Paying an energy broker for simple rate structures like direct cost per kilowatthour may seem straightforward, and even time-of-use rates can be a simple to understand method for helping customers, brokers can do much more. The fact that a customer has an energy broker means they can lock in a price and rate structure for the foreseeable future and leave themselves not at the mercy of these price surges and continuingly to growing rates. This message is one that must be leaned into during these times of price surges and apparent instability that is occurring today.
Get to Know the Customer Personally
Another opportunity that energy brokers can and should lean into during this time of rising prices is in being a personal touchpoint for their customers. Especially for businesses for whom energy costs make up a significant portion of their operating expenses, such as energy intensive manufacturing in steel or cement, rapid fluctuations and price surges can go beyond making a month’s bills tough to swallow. These changes can represent a real threat to the viability of the business. But through the broker who gets to know them as a customer personally, their needs and priorities, they can identify the exact risk profile and rate structure they can tolerate and lock in what will work best for them.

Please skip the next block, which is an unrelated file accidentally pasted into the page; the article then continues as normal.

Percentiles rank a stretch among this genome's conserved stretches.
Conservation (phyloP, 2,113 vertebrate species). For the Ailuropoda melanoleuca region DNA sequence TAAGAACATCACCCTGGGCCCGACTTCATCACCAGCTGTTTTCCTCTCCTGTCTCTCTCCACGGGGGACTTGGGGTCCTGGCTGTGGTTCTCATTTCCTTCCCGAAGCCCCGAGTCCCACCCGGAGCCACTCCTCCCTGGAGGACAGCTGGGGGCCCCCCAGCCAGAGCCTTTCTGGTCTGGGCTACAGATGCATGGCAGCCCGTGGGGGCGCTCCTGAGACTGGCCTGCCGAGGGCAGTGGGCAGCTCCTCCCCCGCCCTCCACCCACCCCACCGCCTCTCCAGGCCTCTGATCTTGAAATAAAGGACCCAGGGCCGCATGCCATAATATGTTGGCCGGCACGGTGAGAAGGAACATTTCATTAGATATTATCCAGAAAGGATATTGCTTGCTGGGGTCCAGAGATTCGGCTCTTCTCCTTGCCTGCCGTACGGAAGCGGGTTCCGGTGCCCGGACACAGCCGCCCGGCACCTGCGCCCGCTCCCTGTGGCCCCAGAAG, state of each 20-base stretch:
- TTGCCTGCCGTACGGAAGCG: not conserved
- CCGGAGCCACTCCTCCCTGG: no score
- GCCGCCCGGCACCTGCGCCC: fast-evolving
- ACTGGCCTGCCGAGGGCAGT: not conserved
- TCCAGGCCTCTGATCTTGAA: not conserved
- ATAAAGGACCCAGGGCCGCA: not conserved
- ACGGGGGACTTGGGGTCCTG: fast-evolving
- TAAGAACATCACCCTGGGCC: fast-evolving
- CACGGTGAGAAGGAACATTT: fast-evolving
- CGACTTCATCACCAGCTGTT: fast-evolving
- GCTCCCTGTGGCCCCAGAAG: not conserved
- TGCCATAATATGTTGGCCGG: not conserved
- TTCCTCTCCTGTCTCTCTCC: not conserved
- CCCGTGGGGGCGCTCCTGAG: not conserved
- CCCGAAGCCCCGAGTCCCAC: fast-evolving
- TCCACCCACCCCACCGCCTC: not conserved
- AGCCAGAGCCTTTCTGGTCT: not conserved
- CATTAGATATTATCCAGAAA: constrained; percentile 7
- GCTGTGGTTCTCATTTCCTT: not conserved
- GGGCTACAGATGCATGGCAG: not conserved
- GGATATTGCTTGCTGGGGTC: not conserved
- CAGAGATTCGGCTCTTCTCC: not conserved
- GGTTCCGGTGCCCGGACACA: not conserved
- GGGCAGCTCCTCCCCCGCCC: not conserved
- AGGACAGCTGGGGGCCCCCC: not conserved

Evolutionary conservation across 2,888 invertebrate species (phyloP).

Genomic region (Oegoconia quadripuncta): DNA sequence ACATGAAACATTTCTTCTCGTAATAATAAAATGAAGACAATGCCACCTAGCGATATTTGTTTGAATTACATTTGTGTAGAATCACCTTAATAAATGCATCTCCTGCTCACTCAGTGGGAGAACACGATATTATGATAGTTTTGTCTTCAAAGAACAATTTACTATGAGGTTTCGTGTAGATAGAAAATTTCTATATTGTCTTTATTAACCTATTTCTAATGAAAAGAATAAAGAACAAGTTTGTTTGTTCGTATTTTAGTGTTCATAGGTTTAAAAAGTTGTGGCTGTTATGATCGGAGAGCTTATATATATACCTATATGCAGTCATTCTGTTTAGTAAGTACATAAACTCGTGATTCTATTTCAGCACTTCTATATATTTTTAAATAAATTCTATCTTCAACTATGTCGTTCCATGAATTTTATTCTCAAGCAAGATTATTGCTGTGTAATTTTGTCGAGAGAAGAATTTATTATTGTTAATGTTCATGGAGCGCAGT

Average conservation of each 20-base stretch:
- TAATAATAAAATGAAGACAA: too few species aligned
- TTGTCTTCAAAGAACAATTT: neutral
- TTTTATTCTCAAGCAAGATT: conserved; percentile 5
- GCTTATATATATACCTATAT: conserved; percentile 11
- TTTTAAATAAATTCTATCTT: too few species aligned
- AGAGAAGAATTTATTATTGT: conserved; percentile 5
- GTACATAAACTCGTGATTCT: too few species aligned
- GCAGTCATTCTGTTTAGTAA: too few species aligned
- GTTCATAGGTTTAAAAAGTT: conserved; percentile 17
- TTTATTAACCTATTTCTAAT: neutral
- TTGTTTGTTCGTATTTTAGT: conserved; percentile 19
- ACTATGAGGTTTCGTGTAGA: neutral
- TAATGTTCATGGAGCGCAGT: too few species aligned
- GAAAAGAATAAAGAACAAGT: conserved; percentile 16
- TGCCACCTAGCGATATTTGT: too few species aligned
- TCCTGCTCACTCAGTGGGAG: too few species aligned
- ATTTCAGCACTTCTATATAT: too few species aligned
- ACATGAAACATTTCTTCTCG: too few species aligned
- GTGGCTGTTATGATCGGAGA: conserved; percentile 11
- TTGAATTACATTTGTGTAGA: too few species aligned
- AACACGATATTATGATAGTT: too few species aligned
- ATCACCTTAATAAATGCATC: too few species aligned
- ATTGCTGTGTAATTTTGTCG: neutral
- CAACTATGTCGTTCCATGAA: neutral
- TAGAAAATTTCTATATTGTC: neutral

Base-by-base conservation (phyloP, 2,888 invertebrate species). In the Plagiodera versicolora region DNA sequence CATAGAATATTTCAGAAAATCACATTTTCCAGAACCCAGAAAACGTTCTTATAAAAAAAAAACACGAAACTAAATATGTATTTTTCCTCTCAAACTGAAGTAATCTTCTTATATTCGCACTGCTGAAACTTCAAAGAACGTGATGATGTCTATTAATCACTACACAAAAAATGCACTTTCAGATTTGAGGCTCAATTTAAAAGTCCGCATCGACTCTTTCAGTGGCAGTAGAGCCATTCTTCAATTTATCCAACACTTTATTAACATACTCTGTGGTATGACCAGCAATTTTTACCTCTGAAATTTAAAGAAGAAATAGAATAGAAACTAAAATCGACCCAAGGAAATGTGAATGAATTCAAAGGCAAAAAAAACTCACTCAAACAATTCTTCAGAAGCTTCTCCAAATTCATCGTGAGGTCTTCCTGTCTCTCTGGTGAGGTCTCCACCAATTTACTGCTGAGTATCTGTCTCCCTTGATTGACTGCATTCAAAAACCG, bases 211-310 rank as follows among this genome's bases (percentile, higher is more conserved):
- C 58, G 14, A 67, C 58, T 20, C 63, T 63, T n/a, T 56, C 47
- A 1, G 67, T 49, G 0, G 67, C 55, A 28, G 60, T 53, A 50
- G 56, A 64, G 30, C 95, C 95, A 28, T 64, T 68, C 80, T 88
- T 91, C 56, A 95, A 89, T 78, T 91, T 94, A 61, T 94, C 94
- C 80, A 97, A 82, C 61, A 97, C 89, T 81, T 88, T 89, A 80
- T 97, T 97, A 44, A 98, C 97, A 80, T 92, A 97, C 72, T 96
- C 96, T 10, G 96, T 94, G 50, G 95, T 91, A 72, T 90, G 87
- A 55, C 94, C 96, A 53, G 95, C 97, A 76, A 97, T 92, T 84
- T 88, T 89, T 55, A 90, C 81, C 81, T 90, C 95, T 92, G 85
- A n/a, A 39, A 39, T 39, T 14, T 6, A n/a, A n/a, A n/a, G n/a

These times of price surges are going to be stressful, not just for the broker sweating their ability to connect with sales, but obviously as well for the customer. As such, brokers should use this current environment and landscape to really understand each individual customer’s needs and what type of structure would work best for them. When first establishing the relationship, perhaps the customer did not understand the value a personal broker could bring and instead just asked to get the lowest available price and nothing more, paying that bill monthly and not giving thought to the value of interaction beyond that.